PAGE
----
Fasting - whether the reasons are medical, spiritual or even political - goes back centuries. Some fasts are absolute, where you can't eat, sometimes even drink, anything, while some type of fasts restrict what ingredients you can consume. For a practice that is so closely connected with food, its ingredients and their cooking, it might be surprising that fasting is generally not associated with the culinary world. But is it really so disconnected from the world of food? As Vikram Doctor finds out in this episode of The Real Food Podcast, the Hindu practice of fasting, which usually isn't absolute, has actually helped give rise to innovative dishes and has rediscovered long-forgotten ingredients.
Hindus, quite obviously, aren't the only ones who fast. Fasts are prevalent across religions, and it's rare to find a group of people who are forbidden from fasting. In fact, among the western religions, perhaps it's only Zoroastrianism that rejects fasting. The Iranica Online has this to say about fasting and the Zoroastrian religion - "Zoroastrians believe that the body should function as a means by which the soul can fight evil and regard any action that physically weakens the body as sinful."
Popular examples from other religions include Paryushan in Jainism, Ramadan among Muslims, Yom Kippur in Judaism and Lent, which is followed by Christians. Hinduism stands out simply for the sheer number of fasts in a year that Hindus follow. Vikram mentions that the food historian K.T. Achaya once calculated that the Bhavishya Purana lists as many as 139 different fasts to be followed in a year.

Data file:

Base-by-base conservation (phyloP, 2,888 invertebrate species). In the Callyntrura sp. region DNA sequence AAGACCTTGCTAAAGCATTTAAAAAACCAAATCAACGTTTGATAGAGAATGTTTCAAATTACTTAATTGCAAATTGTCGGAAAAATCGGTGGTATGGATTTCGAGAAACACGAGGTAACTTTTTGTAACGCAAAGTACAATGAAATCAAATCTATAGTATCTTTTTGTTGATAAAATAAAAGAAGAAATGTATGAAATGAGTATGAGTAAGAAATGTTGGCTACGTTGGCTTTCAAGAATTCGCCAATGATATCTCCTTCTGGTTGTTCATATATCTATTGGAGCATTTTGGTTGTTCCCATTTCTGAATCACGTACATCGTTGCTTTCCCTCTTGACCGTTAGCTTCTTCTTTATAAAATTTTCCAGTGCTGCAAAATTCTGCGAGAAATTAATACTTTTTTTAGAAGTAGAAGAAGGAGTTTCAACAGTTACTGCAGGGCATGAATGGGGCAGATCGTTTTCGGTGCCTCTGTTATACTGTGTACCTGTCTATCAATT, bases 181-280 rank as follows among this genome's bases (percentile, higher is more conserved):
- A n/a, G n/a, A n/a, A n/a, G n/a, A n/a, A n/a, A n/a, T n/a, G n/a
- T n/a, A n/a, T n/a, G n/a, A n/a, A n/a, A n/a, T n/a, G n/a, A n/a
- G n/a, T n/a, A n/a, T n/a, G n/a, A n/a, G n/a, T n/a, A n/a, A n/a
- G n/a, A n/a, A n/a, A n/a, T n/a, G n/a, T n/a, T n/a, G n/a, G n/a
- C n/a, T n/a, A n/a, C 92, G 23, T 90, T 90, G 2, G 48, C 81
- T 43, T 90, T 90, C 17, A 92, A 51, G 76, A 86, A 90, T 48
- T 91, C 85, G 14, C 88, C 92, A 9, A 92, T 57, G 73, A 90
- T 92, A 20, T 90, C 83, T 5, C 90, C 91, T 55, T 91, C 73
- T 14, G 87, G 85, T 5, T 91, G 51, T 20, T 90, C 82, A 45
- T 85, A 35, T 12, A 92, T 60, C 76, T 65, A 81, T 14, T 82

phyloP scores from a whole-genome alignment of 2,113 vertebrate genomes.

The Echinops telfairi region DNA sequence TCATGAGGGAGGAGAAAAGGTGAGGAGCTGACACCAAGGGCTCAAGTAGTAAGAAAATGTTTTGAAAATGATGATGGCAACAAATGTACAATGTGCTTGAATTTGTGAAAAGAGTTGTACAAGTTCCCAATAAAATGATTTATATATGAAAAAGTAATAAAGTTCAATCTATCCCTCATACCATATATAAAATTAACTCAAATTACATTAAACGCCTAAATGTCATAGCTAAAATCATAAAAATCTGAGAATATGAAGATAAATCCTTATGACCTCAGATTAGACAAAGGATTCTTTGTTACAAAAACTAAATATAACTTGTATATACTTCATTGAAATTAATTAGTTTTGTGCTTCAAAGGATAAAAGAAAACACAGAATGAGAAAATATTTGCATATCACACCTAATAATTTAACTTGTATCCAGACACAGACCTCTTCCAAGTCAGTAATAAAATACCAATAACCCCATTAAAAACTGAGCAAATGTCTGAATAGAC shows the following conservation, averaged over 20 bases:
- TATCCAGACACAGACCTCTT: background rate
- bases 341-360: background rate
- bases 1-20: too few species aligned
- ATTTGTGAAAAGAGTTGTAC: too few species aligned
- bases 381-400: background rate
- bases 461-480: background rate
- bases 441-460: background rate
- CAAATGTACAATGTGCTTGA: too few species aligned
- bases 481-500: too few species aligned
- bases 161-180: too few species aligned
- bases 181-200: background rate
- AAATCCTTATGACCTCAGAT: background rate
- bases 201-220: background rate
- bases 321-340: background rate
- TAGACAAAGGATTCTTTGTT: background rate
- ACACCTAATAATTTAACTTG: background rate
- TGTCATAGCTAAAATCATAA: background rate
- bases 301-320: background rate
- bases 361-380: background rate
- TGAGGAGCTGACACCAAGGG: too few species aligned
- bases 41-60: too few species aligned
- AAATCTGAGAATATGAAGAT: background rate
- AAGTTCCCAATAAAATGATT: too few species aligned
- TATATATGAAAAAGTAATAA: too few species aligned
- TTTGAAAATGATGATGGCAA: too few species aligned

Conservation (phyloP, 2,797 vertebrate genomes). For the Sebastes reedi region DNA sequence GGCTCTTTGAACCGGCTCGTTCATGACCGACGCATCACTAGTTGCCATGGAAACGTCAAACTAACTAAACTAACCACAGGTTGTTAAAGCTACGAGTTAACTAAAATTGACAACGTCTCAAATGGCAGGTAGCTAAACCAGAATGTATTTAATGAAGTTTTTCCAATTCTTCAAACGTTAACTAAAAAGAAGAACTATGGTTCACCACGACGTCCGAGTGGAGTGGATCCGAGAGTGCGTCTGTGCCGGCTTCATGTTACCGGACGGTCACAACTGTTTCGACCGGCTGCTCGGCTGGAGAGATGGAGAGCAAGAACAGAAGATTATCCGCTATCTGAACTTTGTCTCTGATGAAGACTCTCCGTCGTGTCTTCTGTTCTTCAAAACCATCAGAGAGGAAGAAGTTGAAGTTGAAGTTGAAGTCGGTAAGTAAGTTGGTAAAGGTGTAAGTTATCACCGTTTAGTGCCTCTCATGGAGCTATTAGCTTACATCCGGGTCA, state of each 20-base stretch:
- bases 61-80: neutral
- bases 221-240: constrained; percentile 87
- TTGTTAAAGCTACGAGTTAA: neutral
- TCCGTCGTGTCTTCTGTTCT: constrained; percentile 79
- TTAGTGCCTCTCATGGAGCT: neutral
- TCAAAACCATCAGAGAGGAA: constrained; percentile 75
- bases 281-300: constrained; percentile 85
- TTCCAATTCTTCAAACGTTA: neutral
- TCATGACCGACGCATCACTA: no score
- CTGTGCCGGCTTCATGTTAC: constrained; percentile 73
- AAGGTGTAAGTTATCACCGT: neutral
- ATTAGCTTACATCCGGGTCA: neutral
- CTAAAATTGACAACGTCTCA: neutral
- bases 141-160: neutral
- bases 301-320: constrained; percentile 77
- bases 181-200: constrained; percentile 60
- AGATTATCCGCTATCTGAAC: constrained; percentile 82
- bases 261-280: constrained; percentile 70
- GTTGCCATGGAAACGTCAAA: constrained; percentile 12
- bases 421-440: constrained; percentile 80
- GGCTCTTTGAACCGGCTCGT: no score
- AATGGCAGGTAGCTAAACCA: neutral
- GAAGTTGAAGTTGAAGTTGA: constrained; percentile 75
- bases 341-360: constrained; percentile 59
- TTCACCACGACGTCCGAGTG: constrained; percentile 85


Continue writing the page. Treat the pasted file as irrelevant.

This has given birth to an entire cuisine - and that's really not an exaggeration. Upvas food - food that can be eaten during fasts - recipes are a dime a dozen. Tarla Dalal's website has around 40 recipes for fasting. Veg Recipes of India, a website with an impressive collection of vegetarian recipes, too has a long list of fasting recipes, with some intriguing dishes such as the Pumpkin Kheer and the Raw Banana Kofta.
Of course not all fasts are so much about food. There's a history of fasts being used for political purposes - Mahatma Gandhi's many fasts during India's independence struggle are a popular example of this. Then there's the medical link, which, though debatable, is conspicuous through the course of history. According to Encyclopedia Britannica, Hippocrates, the Greek physician, was known to have advocated fasting for certain patients. There's also a dark side - Linda Hazzard, a nurse from the US, is thought to have caused the death of several of her patients, whom she put on strict fasts, which Linda believed would cure them of their illnesses. She was convicted in 1912 for manslaughter.
But, fasting in general can hold great culinary significance. As Vikram Doctor perfectly puts it, "Not eating something can actually become a way to discover many more things to eat and enjoy and be nourished by, and this is the best reason to eat upvas food."
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